Pleading the Fifth [Daily Prompt]

Today’s Daily Post made me chuckle because it’s such an inane thing. However a question I hate to be asked is the casual ‘how are you?’ that is prompted after you see someone in the morning and have already said hello. I got this a lot when I worked for a bigger company. I’d pass someone in the hall and here’s how it’d go down:

Them “Morning”
Me “Good Morning”
Them” How are you?”
Me “I’m good, how are you?”
No response because they are halfway down the hall.

When passing someone there is really only time for a call and a response (and maybe another call) so instead of asking how you’re doing perhaps say have a good day. Same amount of time without the added benefit of leaving the person you’re talking to hanging. 10_SketchIn fact, this type of thing has become a pet peeve, it even made it into my sketchbook as a pet peeve.

That’s it. So as silly as it is, the question that I hate to be asked is ‘how am I’ because in the  past I’ve been asked it SO many times by people who don’t really care (and in turn wouldn’t listen or respond when I asked).


7 thoughts on “Pleading the Fifth [Daily Prompt]

  1. What question do you hate to be asked? Why?

    I hate to be asked how tall I am. Just being asked brings feelings of embarrassment. I have been taller than most everyone my age since 3rd of 4th grade. The endless teasing began around 5th grade. Questions like: “How tall are you?” “Why are you so tall” “How’s the weather up there?” and the most dreaded, “Hey Wilt!”
    Throughout middle school and high school, I was harassed daily with these insulting phrases, and more; “Hey beanstalk! How high you gonna grow?” Of course, all of these phrases were preludes to giggling and smirks. I was shunned; different and not to be allowed in certain societies. To make the situation worse, I had to change school in the 9th grade. There was no way to make friends. I was the new girl and the tall girl, making me the scapegoat in all classes.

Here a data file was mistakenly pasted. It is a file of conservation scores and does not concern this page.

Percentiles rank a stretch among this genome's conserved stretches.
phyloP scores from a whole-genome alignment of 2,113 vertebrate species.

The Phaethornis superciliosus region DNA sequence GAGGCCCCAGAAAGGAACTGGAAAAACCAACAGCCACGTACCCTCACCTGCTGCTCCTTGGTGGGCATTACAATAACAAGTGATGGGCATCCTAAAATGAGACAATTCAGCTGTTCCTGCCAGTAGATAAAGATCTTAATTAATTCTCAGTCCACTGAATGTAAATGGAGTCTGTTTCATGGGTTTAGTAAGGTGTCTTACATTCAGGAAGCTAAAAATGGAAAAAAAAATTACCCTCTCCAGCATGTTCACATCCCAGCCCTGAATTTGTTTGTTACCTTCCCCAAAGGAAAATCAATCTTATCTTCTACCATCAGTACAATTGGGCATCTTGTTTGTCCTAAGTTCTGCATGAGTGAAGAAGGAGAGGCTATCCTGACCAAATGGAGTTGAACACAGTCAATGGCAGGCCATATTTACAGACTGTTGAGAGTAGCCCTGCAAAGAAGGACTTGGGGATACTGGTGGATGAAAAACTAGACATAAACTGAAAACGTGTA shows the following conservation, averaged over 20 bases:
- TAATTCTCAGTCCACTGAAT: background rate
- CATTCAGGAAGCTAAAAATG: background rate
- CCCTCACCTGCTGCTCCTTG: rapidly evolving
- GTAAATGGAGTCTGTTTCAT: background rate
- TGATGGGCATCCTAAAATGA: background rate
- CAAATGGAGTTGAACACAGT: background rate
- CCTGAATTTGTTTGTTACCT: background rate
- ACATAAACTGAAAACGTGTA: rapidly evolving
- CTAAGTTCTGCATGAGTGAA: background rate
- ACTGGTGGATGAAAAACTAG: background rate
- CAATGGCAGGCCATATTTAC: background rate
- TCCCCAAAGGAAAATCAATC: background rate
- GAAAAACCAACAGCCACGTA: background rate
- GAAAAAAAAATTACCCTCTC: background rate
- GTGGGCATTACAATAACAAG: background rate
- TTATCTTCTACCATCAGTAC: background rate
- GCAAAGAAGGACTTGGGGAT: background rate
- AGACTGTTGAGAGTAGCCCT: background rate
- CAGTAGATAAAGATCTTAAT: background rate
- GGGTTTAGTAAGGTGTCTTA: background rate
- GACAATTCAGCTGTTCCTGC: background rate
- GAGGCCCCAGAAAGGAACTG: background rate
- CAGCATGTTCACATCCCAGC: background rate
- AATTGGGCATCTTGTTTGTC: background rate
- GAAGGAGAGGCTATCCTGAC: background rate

It hurt and the hurt went deep.
    College was better. Most students had grown up and at long last I was able to make friends and go for days without having to hear the embarrassing questions. When the questions did come, they were, for the most part, without the accompanying giggles and smirks. Obviously not all had grown up yet and I would later learn that some never do.
    Most of the comments were nice, “You should be a model”, giving me back some of my self-confidence. I finally got to the point where I was proud of my height and carried it regally. Most of the time I didn’t think of it anymore, but eventually the question would come, and I would cringe.
    Even now, that I’m in my 50’s, I still cringe when someone asks me, “How tall are you?” To answer the question I am 6’4” which is tall for a woman. But, for whatever reason, this is the body I got and have to learn to live in.

    • I have a friend that’s 6 foot something. For the longest time she would say she’s 5’12” when people asked. It’s been hard for her too (especially now that she works with third graders who think she is a bit of a giant). I can’t say that I know what you’re going through, but can somewhat empathize having seen her struggle through it. Thanks to her I keep myself in check when I’m around tall people and refrain from asking how tall they are (even though I’m usually very curious, especially when they are almost as tall as a volleyball net). What is it about height that fascinates people so much?

      • I, too, worked in the school system for several years and yes, the remarks, questions, giggles, and smirks were still there. In adults most people say something like, “I wish I had your height” or “It must be great to be so tall, you can reach anything”, and now and then I get the “You make me feel so short”. Thanks for the empathy and tell your friend I said ‘Hello!”

  2. That used to be my pet peeve too. These days I usually respond to a how are you with a ‘how are you’ rather than ‘fine thanks’. That forcfes people think about how they are. 🙂

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